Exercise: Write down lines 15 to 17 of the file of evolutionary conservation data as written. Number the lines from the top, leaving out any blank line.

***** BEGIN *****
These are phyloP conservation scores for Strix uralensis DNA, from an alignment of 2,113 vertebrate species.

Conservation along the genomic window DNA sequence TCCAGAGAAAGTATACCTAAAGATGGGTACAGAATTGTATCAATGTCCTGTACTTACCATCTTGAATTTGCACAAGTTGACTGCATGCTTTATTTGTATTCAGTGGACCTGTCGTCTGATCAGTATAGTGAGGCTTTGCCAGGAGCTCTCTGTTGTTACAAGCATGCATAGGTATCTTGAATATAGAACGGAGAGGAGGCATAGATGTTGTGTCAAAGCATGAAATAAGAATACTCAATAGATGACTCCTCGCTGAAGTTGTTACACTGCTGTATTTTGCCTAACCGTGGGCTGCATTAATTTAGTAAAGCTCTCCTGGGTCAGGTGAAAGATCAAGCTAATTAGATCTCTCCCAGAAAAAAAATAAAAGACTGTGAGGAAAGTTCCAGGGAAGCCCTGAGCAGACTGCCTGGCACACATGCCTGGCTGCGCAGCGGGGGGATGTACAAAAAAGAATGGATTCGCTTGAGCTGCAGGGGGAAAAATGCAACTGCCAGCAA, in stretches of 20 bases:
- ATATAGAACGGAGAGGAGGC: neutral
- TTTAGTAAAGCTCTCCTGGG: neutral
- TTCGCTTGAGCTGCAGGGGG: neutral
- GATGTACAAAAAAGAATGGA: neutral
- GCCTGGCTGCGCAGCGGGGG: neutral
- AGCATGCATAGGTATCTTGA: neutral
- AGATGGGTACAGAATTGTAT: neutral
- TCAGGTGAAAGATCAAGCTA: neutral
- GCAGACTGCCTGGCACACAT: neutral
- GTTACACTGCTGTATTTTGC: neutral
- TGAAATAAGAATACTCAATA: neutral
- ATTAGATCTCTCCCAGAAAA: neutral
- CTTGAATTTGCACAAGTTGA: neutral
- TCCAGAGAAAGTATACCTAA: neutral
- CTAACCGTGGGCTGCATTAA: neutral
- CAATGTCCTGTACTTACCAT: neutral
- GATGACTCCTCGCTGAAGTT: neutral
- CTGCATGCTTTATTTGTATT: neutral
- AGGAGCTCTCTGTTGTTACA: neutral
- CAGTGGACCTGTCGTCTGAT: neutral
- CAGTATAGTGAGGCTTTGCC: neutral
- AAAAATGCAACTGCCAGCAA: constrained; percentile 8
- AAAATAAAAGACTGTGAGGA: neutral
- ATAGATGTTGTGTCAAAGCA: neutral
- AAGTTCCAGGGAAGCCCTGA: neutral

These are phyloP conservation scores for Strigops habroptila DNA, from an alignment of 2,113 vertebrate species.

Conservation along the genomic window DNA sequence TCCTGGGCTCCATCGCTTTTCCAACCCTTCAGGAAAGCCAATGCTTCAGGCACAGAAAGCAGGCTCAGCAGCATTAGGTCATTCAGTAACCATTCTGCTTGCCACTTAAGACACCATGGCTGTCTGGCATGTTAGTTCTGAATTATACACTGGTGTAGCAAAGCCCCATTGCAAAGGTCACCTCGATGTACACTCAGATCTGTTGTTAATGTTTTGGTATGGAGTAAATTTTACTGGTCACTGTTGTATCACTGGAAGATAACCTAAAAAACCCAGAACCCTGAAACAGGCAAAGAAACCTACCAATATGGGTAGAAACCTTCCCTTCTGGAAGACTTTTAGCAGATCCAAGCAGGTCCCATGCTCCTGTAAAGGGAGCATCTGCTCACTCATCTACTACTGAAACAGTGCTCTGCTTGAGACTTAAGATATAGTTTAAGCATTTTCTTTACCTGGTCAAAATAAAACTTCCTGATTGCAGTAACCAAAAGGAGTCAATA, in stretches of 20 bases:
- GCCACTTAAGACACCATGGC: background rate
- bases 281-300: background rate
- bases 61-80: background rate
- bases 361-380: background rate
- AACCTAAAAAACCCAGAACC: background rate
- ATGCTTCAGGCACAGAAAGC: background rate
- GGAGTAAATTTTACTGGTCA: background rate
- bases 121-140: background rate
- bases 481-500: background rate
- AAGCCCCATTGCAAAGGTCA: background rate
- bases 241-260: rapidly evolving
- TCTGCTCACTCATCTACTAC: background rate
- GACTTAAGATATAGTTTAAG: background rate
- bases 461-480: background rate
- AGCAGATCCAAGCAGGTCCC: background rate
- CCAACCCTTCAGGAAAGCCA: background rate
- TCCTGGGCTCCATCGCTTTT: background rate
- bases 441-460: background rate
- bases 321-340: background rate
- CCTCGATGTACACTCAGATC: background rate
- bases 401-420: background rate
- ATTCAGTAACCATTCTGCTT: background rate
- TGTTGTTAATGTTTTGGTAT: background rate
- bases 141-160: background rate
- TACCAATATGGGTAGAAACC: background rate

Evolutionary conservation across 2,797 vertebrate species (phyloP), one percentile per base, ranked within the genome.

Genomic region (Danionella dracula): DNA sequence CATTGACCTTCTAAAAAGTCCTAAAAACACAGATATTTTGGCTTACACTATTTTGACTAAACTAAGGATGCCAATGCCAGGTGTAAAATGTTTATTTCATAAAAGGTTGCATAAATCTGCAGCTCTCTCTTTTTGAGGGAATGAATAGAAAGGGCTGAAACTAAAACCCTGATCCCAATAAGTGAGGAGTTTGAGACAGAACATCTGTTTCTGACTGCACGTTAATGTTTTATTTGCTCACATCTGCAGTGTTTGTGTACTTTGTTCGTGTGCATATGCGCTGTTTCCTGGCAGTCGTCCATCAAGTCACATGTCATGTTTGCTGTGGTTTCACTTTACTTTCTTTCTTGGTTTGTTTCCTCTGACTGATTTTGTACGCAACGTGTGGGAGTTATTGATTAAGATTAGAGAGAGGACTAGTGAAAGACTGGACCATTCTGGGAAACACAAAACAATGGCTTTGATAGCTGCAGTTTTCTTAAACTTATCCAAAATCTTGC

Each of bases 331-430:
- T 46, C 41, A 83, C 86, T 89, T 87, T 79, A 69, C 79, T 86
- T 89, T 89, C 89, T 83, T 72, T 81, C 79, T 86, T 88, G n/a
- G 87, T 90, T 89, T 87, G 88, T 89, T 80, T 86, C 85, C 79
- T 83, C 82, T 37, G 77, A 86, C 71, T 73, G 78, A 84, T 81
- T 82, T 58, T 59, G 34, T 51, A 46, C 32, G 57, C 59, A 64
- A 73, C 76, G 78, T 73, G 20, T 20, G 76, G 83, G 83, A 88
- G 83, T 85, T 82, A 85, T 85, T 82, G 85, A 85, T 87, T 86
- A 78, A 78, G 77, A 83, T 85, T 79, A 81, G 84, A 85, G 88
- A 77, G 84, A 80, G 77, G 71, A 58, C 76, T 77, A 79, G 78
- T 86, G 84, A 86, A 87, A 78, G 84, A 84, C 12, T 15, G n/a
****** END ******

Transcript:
- CTTGAATTTGCACAAGTTGA: neutral
- TCCAGAGAAAGTATACCTAA: neutral
- CTAACCGTGGGCTGCATTAA: neutral